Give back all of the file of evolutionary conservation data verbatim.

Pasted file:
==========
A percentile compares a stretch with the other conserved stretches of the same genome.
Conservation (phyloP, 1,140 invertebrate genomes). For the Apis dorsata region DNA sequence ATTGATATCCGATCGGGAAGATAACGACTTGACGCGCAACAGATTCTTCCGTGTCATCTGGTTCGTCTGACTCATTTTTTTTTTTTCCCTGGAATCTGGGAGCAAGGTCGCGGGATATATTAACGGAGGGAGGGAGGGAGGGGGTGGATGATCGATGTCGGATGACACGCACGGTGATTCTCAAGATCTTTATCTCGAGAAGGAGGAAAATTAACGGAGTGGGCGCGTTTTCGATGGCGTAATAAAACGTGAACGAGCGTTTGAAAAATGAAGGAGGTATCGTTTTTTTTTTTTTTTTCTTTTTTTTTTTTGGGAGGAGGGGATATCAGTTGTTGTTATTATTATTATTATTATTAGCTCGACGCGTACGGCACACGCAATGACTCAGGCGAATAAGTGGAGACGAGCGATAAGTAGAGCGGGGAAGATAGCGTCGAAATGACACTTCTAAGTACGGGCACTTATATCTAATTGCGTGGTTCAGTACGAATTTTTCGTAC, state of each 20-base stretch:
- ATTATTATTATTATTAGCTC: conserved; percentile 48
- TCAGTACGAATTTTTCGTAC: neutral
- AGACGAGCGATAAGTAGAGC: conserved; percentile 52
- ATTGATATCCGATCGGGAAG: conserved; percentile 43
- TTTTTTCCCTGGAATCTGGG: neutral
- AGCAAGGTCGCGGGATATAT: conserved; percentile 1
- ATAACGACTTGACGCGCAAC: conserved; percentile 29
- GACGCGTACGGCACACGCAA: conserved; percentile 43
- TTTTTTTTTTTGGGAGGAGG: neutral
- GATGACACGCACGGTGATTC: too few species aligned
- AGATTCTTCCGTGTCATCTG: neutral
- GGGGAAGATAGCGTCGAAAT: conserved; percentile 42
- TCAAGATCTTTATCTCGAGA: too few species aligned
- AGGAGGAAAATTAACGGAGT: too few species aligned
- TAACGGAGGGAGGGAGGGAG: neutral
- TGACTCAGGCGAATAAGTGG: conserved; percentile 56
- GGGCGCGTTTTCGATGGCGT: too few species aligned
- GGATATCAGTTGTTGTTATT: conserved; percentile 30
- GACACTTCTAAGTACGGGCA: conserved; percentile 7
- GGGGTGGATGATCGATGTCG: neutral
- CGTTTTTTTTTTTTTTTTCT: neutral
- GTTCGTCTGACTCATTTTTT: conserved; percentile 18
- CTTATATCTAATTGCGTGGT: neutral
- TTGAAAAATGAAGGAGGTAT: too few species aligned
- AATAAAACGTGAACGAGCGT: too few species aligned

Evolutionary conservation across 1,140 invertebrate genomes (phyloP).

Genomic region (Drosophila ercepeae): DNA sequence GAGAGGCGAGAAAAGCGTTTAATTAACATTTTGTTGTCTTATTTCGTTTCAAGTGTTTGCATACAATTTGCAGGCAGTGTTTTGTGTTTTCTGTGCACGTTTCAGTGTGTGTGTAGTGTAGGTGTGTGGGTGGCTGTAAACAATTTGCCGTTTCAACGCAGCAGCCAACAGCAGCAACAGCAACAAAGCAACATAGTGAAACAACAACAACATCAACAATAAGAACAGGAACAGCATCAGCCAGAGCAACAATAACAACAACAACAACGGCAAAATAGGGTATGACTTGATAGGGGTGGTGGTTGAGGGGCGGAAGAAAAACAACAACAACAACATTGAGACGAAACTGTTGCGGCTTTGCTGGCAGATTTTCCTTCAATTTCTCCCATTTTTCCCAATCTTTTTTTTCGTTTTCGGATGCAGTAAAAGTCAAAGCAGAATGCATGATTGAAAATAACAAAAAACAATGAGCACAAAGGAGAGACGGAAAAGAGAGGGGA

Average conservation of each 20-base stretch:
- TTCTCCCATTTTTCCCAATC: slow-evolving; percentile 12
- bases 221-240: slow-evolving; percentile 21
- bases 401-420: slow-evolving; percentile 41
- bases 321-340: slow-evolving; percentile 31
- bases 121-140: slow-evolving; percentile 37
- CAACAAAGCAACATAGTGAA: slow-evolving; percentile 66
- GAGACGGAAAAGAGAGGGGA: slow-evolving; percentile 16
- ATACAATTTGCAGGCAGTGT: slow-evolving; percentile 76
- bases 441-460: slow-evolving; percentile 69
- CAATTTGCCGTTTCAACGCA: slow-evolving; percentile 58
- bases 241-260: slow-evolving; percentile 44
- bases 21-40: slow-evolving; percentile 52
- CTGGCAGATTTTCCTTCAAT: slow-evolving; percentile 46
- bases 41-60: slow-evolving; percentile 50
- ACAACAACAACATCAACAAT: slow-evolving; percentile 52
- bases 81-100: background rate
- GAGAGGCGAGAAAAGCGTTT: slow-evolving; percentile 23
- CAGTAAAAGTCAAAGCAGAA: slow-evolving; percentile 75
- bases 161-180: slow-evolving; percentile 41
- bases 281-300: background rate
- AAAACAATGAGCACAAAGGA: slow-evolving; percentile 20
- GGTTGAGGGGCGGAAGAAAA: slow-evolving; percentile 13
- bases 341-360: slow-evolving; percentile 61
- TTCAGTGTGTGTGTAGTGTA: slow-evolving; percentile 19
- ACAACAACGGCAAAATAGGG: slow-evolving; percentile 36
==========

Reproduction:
A percentile compares a stretch with the other conserved stretches of the same genome.
Conservation (phyloP, 1,140 invertebrate genomes). For the Apis dorsata region DNA sequence ATTGATATCCGATCGGGAAGATAACGACTTGACGCGCAACAGATTCTTCCGTGTCATCTGGTTCGTCTGACTCATTTTTTTTTTTTCCCTGGAATCTGGGAGCAAGGTCGCGGGATATATTAACGGAGGGAGGGAGGGAGGGGGTGGATGATCGATGTCGGATGACACGCACGGTGATTCTCAAGATCTTTATCTCGAGAAGGAGGAAAATTAACGGAGTGGGCGCGTTTTCGATGGCGTAATAAAACGTGAACGAGCGTTTGAAAAATGAAGGAGGTATCGTTTTTTTTTTTTTTTTCTTTTTTTTTTTTGGGAGGAGGGGATATCAGTTGTTGTTATTATTATTATTATTATTAGCTCGACGCGTACGGCACACGCAATGACTCAGGCGAATAAGTGGAGACGAGCGATAAGTAGAGCGGGGAAGATAGCGTCGAAATGACACTTCTAAGTACGGGCACTTATATCTAATTGCGTGGTTCAGTACGAATTTTTCGTAC, state of each 20-base stretch:
- ATTATTATTATTATTAGCTC: conserved; percentile 48
- TCAGTACGAATTTTTCGTAC: neutral
- AGACGAGCGATAAGTAGAGC: conserved; percentile 52
- ATTGATATCCGATCGGGAAG: conserved; percentile 43
- TTTTTTCCCTGGAATCTGGG: neutral
- AGCAAGGTCGCGGGATATAT: conserved; percentile 1
- ATAACGACTTGACGCGCAAC: conserved; percentile 29
- GACGCGTACGGCACACGCAA: conserved; percentile 43
- TTTTTTTTTTTGGGAGGAGG: neutral
- GATGACACGCACGGTGATTC: too few species aligned
- AGATTCTTCCGTGTCATCTG: neutral
- GGGGAAGATAGCGTCGAAAT: conserved; percentile 42
- TCAAGATCTTTATCTCGAGA: too few species aligned
- AGGAGGAAAATTAACGGAGT: too few species aligned
- TAACGGAGGGAGGGAGGGAG: neutral
- TGACTCAGGCGAATAAGTGG: conserved; percentile 56
- GGGCGCGTTTTCGATGGCGT: too few species aligned
- GGATATCAGTTGTTGTTATT: conserved; percentile 30
- GACACTTCTAAGTACGGGCA: conserved; percentile 7
- GGGGTGGATGATCGATGTCG: neutral
- CGTTTTTTTTTTTTTTTTCT: neutral
- GTTCGTCTGACTCATTTTTT: conserved; percentile 18
- CTTATATCTAATTGCGTGGT: neutral
- TTGAAAAATGAAGGAGGTAT: too few species aligned
- AATAAAACGTGAACGAGCGT: too few species aligned

Evolutionary conservation across 1,140 invertebrate genomes (phyloP).

Genomic region (Drosophila ercepeae): DNA sequence GAGAGGCGAGAAAAGCGTTTAATTAACATTTTGTTGTCTTATTTCGTTTCAAGTGTTTGCATACAATTTGCAGGCAGTGTTTTGTGTTTTCTGTGCACGTTTCAGTGTGTGTGTAGTGTAGGTGTGTGGGTGGCTGTAAACAATTTGCCGTTTCAACGCAGCAGCCAACAGCAGCAACAGCAACAAAGCAACATAGTGAAACAACAACAACATCAACAATAAGAACAGGAACAGCATCAGCCAGAGCAACAATAACAACAACAACAACGGCAAAATAGGGTATGACTTGATAGGGGTGGTGGTTGAGGGGCGGAAGAAAAACAACAACAACAACATTGAGACGAAACTGTTGCGGCTTTGCTGGCAGATTTTCCTTCAATTTCTCCCATTTTTCCCAATCTTTTTTTTCGTTTTCGGATGCAGTAAAAGTCAAAGCAGAATGCATGATTGAAAATAACAAAAAACAATGAGCACAAAGGAGAGACGGAAAAGAGAGGGGA

Average conservation of each 20-base stretch:
- TTCTCCCATTTTTCCCAATC: slow-evolving; percentile 12
- bases 221-240: slow-evolving; percentile 21
- bases 401-420: slow-evolving; percentile 41
- bases 321-340: slow-evolving; percentile 31
- bases 121-140: slow-evolving; percentile 37
- CAACAAAGCAACATAGTGAA: slow-evolving; percentile 66
- GAGACGGAAAAGAGAGGGGA: slow-evolving; percentile 16
- ATACAATTTGCAGGCAGTGT: slow-evolving; percentile 76
- bases 441-460: slow-evolving; percentile 69
- CAATTTGCCGTTTCAACGCA: slow-evolving; percentile 58
- bases 241-260: slow-evolving; percentile 44
- bases 21-40: slow-evolving; percentile 52
- CTGGCAGATTTTCCTTCAAT: slow-evolving; percentile 46
- bases 41-60: slow-evolving; percentile 50
- ACAACAACAACATCAACAAT: slow-evolving; percentile 52
- bases 81-100: background rate
- GAGAGGCGAGAAAAGCGTTT: slow-evolving; percentile 23
- CAGTAAAAGTCAAAGCAGAA: slow-evolving; percentile 75
- bases 161-180: slow-evolving; percentile 41
- bases 281-300: background rate
- AAAACAATGAGCACAAAGGA: slow-evolving; percentile 20
- GGTTGAGGGGCGGAAGAAAA: slow-evolving; percentile 13
- bases 341-360: slow-evolving; percentile 61
- TTCAGTGTGTGTGTAGTGTA: slow-evolving; percentile 19
- ACAACAACGGCAAAATAGGG: slow-evolving; percentile 36